Jackie Caudle is an enthusiast of Danielle Steele, James Patterson and Mary Higgins Clark, reading anything she finds of theirs in large print.
On this particular day, she thumbs through Tina Fey's biography, sharing it with a fellow resident, Shirley Lounghrey.
The books are part of a treasure trove of titles, word searches and crossword puzzles that make their way into a surprise box that's been erected just outside of two board and care homes in Concord. Their families keep it stocked when they come to visit.
The owner, Tamsie Irvan, had gotten the idea of a lending library when she saw that her aunt had installed one in her St. Helena neighborhood after learning of the idea while on a European river cruise.
"It enriches the mind, gets them socializing all at the front door," says Kris Brady, who routinely stops by to visit her mother-in-law.
While the concept is to encourage neighbors to participate by donating a book and borrowing one for themselves, so far Irvan's library has "turned into more of a family thing," she says.
"The idea is to spread the word to the community, to know these lending libraries exist and that may open the door for them to come in and interact with the residents," adds Irvan's daughter, Cherie Eubanks.
The concept for the Free Little Library originated in 2010 in Hudson, Wis., and since the nonprofit's incorporation in 2012, these estimated 15,000 handcrafted boxes have cropped up in 56 countries, including retirement communities, parks, small towns lacking a public library, rural villages and bustling train stations, according the website, which guesstimates that at least 4.5 million books change hands each year.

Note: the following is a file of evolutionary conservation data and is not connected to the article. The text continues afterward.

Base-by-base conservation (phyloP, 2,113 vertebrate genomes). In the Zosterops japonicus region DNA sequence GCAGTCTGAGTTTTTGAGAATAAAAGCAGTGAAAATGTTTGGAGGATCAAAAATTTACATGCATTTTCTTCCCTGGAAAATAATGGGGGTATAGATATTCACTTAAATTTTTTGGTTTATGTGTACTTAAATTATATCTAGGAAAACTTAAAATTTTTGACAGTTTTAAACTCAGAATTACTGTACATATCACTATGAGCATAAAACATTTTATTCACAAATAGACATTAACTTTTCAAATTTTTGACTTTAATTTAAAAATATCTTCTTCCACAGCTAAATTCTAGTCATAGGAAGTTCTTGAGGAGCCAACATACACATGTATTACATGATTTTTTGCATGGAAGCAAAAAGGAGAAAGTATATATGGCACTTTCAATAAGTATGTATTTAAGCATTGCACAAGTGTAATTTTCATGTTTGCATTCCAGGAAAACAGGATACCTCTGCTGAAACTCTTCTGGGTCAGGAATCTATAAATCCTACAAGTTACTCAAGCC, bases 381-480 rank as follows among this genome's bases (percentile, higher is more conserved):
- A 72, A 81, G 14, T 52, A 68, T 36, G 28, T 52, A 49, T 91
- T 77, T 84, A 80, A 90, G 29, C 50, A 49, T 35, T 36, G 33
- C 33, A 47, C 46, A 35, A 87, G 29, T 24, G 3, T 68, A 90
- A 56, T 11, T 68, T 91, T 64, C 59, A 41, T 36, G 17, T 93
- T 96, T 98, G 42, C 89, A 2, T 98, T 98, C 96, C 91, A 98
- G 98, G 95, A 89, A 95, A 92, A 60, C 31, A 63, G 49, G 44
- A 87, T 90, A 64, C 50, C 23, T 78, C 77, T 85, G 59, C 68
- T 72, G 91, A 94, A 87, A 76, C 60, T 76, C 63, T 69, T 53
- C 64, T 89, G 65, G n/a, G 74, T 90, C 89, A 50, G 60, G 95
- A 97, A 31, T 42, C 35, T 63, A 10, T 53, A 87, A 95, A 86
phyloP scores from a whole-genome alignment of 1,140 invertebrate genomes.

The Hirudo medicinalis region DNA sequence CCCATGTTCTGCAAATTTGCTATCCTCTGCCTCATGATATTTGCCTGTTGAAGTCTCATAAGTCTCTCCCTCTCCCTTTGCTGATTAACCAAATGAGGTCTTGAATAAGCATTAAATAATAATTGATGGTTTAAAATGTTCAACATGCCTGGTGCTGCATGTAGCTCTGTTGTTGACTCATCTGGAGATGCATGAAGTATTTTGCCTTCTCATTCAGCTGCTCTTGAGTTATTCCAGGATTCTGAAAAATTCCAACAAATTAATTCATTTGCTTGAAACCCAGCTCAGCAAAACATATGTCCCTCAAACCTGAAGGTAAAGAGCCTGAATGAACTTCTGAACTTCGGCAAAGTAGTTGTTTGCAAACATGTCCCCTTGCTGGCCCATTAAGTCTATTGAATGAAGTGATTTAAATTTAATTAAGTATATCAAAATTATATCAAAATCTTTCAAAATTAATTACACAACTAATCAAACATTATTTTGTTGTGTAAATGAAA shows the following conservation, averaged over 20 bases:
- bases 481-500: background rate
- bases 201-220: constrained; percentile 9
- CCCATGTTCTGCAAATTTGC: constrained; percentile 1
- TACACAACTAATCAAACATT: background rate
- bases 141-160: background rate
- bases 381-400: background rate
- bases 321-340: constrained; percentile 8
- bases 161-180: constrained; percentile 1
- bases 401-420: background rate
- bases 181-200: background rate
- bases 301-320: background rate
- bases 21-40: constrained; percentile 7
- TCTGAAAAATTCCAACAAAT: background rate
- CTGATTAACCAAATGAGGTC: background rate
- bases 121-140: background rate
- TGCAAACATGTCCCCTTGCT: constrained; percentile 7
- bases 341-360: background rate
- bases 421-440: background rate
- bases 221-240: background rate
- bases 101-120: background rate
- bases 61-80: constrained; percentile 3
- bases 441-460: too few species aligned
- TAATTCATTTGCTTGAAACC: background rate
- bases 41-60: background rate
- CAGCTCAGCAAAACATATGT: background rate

The boxes are often being built and donated by volunteers and myriad service organizations, all in the spirit of improving literacy and fostering community.
Martinez residents Daniel and Margee Curran's little library is brimming with books with titles for children and adults.
"I keep looking at it," says Pleasant Hill resident Liz Diamond. "The books change, so there's something going on."
Daniel Curran built it as a birthday gift for his avid-reading wife. It is a free-standing, shingled box crafted with "repurposed materials" and a plexiglass door for the curious reader to see the books, and then to reach in to borrow one.
"I call it a community catalyst," he says of the response that the two campus ministers at UC Berkeley have received since the box appeared last August.
The selection is diverse, predicated by books you would lend to a friend, he says, noting his wife's role of monitoring what's being donated to the box's inventory.
"C.S. Lewis gets in there every once in a while," he says.
"It embodies the idea that things should keep circulating," Margee Curran adds. "Everyday books are being left."
The concept of neighbor has also expanded beyond a couple of residential blocks.
"We think of neighbors as people we have ongoing, face-to-face interaction and that could be the dog walker 10 blocks away," he says.
For more information, visit www.littlefreelibrary.org.